Reporting bias appears when the data reported to the AI (in orange), oversimplifies the reality (in blue).

The store specificity problem solved, the operations continued with great success. There was however one store that showed a weird behavior, no alarm was raised from the AI but there were less and less customers at the store. The headquarter management started to blame the data scientists, who didn’t quite understand the issue as the AI’s predictions were consistently good. Taking a deeper look at the data, they discovered that this store only had a few kinds of items in stock, weird but consistent with the data as it was the only ones being bought here. An investigator was nevertheless dispatched to the store, he found out that the cashiers were trained to select the first item matching the price of what the customer had ordered, it surely worked for accounting but not for production… The store’s team were really receptive to the internal communication about the AI and trusted it fully, that's why they didn't question receiving less and less types of items. This reporting bias was identified because customers got fed up of having no choice and didn’t return to the store. How did it occur? Employees did not have any knowledge of how the AI worked, they didn’t realize it relied on them to do its work properly and just blindly trusted it. Contrary to the previous issue, this bias in the data didn’t lead to a badly performing AI in isolation but to an AI having a direct negative effect on the outside world. This was soon solved by training the employees and providing them with a better toolset to understand and monitor the AI.

Bias Amplification

Bias amplification appears when an AI takes advantage of an observed bias to fulfill its objective.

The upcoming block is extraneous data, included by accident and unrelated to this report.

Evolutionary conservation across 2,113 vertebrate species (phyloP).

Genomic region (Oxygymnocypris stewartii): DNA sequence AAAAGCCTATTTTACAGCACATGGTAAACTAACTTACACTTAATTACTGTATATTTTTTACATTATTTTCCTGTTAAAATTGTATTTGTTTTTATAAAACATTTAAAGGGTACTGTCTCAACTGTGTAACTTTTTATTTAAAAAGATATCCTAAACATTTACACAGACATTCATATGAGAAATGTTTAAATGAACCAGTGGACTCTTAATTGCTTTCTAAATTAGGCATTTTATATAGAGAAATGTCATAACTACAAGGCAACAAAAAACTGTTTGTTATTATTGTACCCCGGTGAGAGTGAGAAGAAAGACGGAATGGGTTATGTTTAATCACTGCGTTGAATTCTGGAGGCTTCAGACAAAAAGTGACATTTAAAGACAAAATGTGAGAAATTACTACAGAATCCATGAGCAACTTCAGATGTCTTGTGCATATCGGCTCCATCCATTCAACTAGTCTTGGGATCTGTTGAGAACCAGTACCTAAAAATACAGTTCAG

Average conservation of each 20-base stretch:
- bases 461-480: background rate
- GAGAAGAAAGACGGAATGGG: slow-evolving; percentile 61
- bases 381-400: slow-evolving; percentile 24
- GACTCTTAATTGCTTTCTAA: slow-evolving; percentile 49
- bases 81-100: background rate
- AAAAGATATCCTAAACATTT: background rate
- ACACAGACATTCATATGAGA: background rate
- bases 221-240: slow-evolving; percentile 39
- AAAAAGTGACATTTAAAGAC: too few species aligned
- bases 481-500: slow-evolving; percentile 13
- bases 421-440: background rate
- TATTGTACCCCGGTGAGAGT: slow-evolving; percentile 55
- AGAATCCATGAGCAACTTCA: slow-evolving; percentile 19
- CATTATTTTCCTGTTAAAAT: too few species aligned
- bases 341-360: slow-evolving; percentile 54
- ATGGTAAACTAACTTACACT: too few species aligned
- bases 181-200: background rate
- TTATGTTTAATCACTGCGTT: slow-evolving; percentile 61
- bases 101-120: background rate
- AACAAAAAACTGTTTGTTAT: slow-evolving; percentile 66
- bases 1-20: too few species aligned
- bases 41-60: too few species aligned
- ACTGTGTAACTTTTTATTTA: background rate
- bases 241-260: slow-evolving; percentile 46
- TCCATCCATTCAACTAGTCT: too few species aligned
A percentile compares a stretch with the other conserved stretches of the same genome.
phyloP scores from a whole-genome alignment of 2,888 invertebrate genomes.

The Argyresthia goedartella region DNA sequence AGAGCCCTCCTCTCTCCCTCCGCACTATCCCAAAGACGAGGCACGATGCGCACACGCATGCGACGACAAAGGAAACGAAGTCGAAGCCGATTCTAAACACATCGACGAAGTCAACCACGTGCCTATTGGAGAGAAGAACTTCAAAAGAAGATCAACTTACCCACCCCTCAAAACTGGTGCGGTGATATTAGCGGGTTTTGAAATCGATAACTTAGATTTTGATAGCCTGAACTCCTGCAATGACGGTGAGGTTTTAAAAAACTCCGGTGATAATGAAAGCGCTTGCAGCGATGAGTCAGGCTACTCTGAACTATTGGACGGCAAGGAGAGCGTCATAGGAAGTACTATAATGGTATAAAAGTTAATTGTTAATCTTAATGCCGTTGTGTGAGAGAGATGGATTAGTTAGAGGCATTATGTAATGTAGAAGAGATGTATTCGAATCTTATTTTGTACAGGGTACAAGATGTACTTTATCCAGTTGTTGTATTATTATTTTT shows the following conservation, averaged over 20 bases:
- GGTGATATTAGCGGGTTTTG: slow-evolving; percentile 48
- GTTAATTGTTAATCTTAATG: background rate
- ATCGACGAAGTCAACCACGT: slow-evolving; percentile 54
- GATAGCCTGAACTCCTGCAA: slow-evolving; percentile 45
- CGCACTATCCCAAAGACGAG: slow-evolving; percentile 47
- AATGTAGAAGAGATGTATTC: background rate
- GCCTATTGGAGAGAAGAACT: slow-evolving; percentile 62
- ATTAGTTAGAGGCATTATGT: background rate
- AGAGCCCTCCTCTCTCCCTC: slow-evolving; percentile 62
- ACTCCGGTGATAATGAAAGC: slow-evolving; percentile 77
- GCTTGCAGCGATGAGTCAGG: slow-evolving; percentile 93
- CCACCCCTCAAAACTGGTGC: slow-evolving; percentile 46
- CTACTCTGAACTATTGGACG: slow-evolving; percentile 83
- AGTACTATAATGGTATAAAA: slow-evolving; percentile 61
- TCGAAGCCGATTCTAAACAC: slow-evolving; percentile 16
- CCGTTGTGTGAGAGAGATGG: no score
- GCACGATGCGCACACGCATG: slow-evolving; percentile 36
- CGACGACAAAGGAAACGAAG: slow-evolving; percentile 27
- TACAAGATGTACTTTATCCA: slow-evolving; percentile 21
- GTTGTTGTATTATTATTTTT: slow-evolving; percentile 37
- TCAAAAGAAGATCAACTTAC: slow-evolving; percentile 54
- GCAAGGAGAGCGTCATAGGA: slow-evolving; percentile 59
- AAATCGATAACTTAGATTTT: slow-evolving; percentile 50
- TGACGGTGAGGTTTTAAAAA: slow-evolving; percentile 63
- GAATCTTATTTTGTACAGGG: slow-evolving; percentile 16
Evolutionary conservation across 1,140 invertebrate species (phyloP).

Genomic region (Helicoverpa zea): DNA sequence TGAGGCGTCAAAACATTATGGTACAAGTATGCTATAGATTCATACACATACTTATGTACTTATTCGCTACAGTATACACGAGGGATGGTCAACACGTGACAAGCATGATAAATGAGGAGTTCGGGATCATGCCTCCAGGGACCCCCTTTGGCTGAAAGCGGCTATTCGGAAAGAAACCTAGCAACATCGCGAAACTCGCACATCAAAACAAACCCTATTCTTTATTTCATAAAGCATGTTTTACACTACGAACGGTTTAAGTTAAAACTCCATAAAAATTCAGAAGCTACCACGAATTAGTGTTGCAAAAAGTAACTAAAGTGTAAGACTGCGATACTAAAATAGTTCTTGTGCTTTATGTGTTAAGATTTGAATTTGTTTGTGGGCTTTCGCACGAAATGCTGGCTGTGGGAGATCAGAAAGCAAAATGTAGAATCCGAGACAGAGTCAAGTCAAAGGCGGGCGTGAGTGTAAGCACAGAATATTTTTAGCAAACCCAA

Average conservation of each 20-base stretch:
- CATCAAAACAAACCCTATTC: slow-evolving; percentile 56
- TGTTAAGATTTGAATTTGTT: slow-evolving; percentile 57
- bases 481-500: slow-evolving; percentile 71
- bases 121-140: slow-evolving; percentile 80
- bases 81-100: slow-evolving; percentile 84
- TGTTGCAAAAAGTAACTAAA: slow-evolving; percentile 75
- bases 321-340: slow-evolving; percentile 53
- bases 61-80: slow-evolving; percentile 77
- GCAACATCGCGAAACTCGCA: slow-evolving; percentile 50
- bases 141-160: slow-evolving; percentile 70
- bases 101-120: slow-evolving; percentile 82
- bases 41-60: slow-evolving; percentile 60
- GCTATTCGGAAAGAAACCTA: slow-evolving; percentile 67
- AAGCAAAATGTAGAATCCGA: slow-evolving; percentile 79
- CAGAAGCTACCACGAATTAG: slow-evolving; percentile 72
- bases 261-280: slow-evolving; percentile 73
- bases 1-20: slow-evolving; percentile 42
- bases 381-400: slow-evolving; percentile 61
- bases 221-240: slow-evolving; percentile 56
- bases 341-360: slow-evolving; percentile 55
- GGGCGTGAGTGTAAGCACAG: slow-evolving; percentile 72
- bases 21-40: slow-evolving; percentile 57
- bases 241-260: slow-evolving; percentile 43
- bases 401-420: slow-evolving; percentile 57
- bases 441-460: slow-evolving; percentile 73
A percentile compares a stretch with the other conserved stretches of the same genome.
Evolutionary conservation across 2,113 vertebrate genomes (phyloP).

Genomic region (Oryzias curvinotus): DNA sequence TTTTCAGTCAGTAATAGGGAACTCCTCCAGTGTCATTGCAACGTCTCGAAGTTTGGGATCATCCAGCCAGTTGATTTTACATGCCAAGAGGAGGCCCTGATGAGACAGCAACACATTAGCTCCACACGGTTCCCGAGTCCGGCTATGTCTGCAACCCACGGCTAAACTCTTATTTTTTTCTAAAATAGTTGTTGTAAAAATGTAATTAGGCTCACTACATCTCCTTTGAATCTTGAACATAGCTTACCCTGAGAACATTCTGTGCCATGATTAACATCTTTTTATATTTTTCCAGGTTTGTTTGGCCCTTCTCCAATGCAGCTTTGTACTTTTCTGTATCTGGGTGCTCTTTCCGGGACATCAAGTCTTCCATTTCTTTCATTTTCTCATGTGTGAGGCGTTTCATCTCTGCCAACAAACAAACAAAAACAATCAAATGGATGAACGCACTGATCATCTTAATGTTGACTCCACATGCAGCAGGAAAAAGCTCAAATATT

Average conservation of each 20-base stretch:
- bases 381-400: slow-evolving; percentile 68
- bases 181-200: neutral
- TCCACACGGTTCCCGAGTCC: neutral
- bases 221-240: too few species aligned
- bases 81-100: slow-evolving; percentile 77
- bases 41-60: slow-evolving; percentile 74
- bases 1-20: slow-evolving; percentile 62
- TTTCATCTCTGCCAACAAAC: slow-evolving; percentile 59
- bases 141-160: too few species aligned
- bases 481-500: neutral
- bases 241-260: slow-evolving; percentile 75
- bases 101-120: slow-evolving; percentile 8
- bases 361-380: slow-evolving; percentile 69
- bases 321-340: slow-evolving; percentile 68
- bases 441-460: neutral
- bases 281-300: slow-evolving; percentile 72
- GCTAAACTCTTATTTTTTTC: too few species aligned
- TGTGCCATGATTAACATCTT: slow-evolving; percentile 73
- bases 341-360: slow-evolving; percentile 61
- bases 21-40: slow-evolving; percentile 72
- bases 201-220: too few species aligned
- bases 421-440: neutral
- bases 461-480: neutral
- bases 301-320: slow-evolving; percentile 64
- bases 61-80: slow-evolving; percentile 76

The AI driven business of the bakery chain caught the attention of a local investigation journalist. They compared the methods and results of the bakery chain and its competitors. The key business metrics were impressive but they found out that the fruit based recipes were less available in the stores than other cream and butter based pastries. After a few months their presence was even reduced. The success of the company led other bakeries to imitate them, going further towards the extinction of pies and crumbles. The full investigation was published and quickly, the scandal broke, #wewantfruits was trending for a full week, the fruit defense league got upset and asked for the removal of the CEO in an open letter ; everyone was blaming the AI in this matter. This was really bad publicity for the bakery chain. The data science team got to work, trying to understand what went wrong. After days of investigation they found nothing, no missing data, no biased distribution, no skewed validation metrics, everything was working fine, the AI was leveraging the data, making relevant decisions and the turnover of every store was growing steadily. When being accused of skewing the AI predictions towards the more profitable butter based pastries, the head of the data science team gave an interview: “Our AI is not trying to optimize for some objectives, it only tries to limit waste and let the customer buy what they want, it doesn’t have an evil plan on its own!”. He was right. The story told by the data was pretty simple, when the only remaining pastries at the end of the day were strawberry tarts or apple crumbles they stayed on the shelves and were not picked by the customers, when it was éclairs or flans, most were sold. Slight customer preference? Better shelf life with less fruit? The root cause was fuzzy but the AI learned that less fruit based product meant less waste. This phenomenon was actually continuously amplifying, the trend was clear, in a few months, completely removing fruit based recipes would lead to more turnover. The fruit supporters social media campaign was becoming very vocal and a growing portion of the customers were considering a boycott. What looked like a virtuous circle from a pure short term business perspective was turning into a vicious circle from a PR and public health standpoint. The data science team was told to “fix this biased AI, quickly”.